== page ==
Thank you for your service
0620 14 FEB Cadet Major Natalie Fahlberg ’18 walked past Scully Hall and circled Carl Icahn Laboratory as she made her way to Jadwin Gymnasium. In the pitch black, her silhouette was barely discernible. Fahlberg wore her uniform with her ruck, a backpack weighing 35 to 50 pounds. Though the temperature was 31 degrees, she was unperturbed as she strode confidently forward. Her hair was pulled tightly back into a neat bun at the nape of her neck, right below her cap.
Fahlberg, the Executive Officer (XO) of the Army Reserve Officers’ Training Corps and the only female in the senior Army ROTC class, joined her fellow cadets at Jadwin Gym to complete a short two-mile ruck march. At a pace of 17.5 minutes per mile, the cadets moved in formation. In late March, as part of their basic training, the cadets will march 12 miles in under three hours, with a pack weighing up to 70 pounds.
Every Monday, Wednesday, and Friday, cadets make this very walk to Jadwin Gym for early morning physical training, or ‘PT’ in military vernacular. That means that cadets must wake up by 0530, before the sun rises.
On 14 FEB, sunrise was at 0653. While Fahlberg and the other cadets were at Jadwin Gym, campus was eerily desolate — a background of towering buildings with pitch-black windows. The sidewalks that would soon be alive with hustling students were empty.
0635 Cadet Captain Teddy Waldron ’18 called the company to order. Thirty-five cadets, with rucks in tow, awaited instructions in the lobby of Jadwin Gym. Three injured cadets sat out during the PT session.
The cadets would soon make their way around the stadium, go south on Washington Road, cross the brick bridge over Lake Carnegie, and then make their way east onto the Delaware and Raritan Canal towpath. The cadets would remain in two lines for the entire march, briefly exchanging a word here or there. A cadet at the front of the formation would carry the Army ROTC flag.
Once the cadets reached the end of the towpath, they immediately broke formation to run back, each settling into a different pace. Some cadets lagged behind, sometimes marching and sometimes jogging. Others were far ahead, unbothered by the 50-pound packs strapped to their backs.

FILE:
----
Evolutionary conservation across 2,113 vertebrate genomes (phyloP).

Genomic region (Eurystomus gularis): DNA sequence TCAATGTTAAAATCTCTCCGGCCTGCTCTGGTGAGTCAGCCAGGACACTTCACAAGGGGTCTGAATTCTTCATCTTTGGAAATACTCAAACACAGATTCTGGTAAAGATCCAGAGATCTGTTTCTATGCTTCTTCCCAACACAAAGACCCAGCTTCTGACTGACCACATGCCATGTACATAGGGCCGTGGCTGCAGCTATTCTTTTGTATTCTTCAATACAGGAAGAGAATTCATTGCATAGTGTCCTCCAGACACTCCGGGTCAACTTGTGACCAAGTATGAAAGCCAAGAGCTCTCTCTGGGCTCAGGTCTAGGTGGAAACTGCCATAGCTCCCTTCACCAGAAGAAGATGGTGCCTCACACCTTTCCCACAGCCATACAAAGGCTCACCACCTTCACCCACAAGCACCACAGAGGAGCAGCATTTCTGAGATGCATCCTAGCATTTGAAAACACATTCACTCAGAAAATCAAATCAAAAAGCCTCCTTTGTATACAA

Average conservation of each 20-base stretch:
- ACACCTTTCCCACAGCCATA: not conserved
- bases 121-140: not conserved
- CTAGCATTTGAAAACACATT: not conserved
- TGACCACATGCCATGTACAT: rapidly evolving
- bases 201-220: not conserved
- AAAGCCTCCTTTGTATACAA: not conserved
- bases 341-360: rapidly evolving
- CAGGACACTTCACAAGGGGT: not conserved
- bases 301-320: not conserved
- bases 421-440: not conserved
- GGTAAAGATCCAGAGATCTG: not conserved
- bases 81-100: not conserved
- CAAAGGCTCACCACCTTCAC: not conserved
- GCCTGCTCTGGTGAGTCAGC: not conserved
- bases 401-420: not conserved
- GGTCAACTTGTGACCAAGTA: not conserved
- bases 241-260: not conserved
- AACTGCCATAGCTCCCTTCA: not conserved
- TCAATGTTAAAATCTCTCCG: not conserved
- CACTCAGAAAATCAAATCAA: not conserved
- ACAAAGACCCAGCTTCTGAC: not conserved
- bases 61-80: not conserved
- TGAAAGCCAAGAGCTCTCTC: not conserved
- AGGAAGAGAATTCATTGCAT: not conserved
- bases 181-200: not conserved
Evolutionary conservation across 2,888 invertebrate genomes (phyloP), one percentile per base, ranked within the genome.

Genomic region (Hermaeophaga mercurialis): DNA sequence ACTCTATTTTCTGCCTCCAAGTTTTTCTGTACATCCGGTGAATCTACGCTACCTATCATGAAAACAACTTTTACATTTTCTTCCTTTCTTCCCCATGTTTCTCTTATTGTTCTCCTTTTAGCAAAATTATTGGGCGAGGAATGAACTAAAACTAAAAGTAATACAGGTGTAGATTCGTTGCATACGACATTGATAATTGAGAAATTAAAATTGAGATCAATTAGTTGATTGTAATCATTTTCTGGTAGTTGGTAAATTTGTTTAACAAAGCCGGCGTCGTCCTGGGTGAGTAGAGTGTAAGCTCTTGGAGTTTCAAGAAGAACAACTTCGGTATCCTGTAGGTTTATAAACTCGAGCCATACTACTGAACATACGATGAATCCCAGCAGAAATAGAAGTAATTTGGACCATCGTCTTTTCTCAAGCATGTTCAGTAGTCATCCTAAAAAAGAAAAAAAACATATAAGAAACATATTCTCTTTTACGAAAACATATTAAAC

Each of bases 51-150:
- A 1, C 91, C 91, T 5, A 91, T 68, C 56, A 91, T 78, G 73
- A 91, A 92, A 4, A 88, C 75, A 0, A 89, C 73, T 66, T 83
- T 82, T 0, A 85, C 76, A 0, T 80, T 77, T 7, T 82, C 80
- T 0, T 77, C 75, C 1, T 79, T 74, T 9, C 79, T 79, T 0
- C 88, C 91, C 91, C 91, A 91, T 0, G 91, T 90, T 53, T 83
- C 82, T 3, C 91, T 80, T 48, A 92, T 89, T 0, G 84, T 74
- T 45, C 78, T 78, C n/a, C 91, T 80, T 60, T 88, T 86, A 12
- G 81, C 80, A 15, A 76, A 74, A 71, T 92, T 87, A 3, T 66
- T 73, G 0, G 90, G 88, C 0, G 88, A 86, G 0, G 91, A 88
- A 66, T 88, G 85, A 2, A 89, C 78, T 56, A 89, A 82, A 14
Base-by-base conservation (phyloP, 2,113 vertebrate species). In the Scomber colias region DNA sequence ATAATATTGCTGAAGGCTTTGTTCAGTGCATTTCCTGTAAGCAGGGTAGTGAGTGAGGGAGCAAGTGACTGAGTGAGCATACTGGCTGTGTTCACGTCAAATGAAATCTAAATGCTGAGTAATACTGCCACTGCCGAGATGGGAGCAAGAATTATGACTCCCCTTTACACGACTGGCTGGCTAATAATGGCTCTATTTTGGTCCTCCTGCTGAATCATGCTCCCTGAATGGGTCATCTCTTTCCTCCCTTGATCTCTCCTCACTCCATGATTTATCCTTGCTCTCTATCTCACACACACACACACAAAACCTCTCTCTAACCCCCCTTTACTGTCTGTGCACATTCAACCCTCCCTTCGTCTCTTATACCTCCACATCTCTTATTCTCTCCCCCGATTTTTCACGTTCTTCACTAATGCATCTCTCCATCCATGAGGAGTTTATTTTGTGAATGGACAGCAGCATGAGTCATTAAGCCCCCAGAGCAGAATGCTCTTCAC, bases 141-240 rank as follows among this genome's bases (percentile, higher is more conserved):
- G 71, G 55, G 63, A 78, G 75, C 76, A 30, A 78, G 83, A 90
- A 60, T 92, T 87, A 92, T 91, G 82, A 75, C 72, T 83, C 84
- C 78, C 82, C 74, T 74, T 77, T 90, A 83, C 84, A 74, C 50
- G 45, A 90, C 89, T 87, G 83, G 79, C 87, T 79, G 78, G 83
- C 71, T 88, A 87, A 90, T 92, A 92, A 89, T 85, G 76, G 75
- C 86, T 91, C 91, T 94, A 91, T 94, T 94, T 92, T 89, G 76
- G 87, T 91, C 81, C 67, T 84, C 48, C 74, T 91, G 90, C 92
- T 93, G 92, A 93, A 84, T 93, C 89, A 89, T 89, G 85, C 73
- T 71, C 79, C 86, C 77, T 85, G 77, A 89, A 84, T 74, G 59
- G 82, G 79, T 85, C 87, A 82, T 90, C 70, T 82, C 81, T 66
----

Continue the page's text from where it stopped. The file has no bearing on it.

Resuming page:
Every time a cadet fell behind or stopped to retie their shoes, another cadet would slow down and accompany them, ensuring that morale stayed high.
Once they crossed the bridge again and were making their way north on Faculty Road, a driver honked at them, acknowledging their service — a small, fleeting sign of deference. The cadets marched forward, seemingly unfazed by the gesture extended to them whenever they are in uniform. Someone always thanks them for their service.
Whenever she hears such a commendation, or whenever someone pays for her meal as a show of thanks, Kara Dowling ’20, a Navy ROTC cadet, feels conflicted.
She hesitantly explained that she doesn’t feel she’s done anything to deserve it. Dowling isn’t the only one to feel this way.
“[It’s as if you’re] treated with a respect that you did not earn … earned by people before you,” added Waldron, buttressing Dowling’s sentiments.
“In American society, military service is celebrated as a kind of genuinely selfless act, but I think it’s important to understand that it is, at the end of the day, just a job,” Waldron explained.
Lieutenant Colonel Kevin McKiernan, who directs the Army Officer Education Program and, has served in the Army for 24 years, agreed with the two cadets.
“I think when we call it service sometimes, it puts us on a pedestal that maybe it doesn’t necessarily deserve,” McKiernan explained.
According to McKiernan, military service is a choice, one that comes with its own unique benefits and challenges.
Not the typical student
0710 Cadets sprinted the final leg of their ruck march, nearing Jadwin Gym, with arms sharply bent, moving quickly. Waldron and Fahlberg finally rounded the corner in view of the gymnasium. With their gazes fixed straight ahead, the two took no notice of the warm sunlight that had begun to take hold of campus.
Shortly thereafter, cadets partnered up outside the gym, one counting aloud while the other did push-ups on the cold concrete. Struggling to maintain perfect form, they did their best to push through to the end. Their noses were almost touching the ground every time they bent their arms as close to 90 degrees as possible. Halfway through, they switched partners, welcoming a short reprieve.
However, most people haven’t seen the cadets training. Most students and faculty members have rarely seen them in uniform. As Major Lee Gerber, former assistant director of the Army Officer Education Program, pointed out, most of ROTC’s activities happen before students are awake, far away from the public eye.
According to Gerber, who worked with the Army ROTC program for three and a half years, their classroom is situated at the edge of campus, in a building at the corner of Faculty Road and Alexander Street that prominently features the University’s motto in its lobby, beneath the window to the front desk. It reads: “Princeton in the nation’s service and the service of humanity.”